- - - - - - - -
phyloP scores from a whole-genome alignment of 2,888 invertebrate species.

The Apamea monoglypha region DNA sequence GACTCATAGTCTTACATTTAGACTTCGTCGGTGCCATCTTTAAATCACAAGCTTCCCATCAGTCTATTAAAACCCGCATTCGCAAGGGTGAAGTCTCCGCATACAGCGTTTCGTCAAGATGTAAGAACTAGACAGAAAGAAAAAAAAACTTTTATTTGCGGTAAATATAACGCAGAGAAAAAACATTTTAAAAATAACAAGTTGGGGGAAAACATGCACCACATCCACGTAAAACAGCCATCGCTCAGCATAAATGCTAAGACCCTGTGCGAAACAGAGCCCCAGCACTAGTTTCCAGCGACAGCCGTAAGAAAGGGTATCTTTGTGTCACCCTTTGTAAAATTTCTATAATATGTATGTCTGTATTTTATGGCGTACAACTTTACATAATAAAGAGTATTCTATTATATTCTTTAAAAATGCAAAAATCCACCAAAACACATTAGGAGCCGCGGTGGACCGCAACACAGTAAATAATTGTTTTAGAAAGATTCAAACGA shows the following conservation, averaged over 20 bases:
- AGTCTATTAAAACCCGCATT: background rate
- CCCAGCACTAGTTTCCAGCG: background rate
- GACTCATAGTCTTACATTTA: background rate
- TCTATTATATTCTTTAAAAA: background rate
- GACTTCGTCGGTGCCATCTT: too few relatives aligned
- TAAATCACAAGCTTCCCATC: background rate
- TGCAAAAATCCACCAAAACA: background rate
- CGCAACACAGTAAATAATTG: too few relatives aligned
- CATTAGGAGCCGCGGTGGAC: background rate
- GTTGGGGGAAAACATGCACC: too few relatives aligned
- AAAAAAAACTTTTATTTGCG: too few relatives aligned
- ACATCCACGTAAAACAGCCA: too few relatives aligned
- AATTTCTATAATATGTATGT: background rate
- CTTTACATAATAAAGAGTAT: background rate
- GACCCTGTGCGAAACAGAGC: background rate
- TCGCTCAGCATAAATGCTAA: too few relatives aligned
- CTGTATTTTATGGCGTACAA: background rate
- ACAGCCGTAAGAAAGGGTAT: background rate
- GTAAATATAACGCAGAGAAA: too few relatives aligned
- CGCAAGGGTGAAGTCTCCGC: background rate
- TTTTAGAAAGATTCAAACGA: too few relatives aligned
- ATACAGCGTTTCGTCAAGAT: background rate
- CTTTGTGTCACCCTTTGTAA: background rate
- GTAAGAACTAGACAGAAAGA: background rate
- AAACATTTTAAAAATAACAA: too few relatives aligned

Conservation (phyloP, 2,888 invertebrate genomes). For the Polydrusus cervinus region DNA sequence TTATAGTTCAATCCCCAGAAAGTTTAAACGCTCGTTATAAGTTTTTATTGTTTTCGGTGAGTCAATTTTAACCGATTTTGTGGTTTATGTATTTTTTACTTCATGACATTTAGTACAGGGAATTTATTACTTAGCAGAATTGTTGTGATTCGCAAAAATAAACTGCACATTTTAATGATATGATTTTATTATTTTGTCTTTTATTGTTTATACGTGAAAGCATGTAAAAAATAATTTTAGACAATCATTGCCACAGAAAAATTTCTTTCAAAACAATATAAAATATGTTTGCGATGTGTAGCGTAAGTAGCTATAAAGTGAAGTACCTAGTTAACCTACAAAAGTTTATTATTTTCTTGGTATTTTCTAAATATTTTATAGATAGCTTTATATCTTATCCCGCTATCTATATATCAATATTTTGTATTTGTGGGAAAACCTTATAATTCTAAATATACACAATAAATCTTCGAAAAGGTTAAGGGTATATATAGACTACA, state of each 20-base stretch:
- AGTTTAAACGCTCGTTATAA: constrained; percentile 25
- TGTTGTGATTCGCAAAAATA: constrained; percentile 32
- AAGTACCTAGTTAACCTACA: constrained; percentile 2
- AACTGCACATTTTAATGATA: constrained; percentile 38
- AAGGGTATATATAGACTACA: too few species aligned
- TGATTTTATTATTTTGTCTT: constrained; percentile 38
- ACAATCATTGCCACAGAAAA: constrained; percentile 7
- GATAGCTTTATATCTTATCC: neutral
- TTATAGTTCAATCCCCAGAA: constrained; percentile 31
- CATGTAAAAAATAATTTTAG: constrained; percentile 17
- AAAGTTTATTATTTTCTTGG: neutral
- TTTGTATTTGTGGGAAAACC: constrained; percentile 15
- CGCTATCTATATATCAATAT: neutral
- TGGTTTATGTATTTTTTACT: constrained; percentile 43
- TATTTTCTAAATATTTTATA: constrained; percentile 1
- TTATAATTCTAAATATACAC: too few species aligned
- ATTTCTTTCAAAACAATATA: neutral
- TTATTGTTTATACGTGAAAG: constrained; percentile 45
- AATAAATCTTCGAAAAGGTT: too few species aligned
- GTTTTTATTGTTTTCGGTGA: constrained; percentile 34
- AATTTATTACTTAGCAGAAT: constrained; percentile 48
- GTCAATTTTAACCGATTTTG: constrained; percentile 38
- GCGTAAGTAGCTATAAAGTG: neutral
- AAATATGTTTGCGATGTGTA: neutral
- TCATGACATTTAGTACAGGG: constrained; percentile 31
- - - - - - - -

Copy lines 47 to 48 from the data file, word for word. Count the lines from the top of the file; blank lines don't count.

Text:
- AATAAATCTTCGAAAAGGTT: too few species aligned
- GTTTTTATTGTTTTCGGTGA: constrained; percentile 34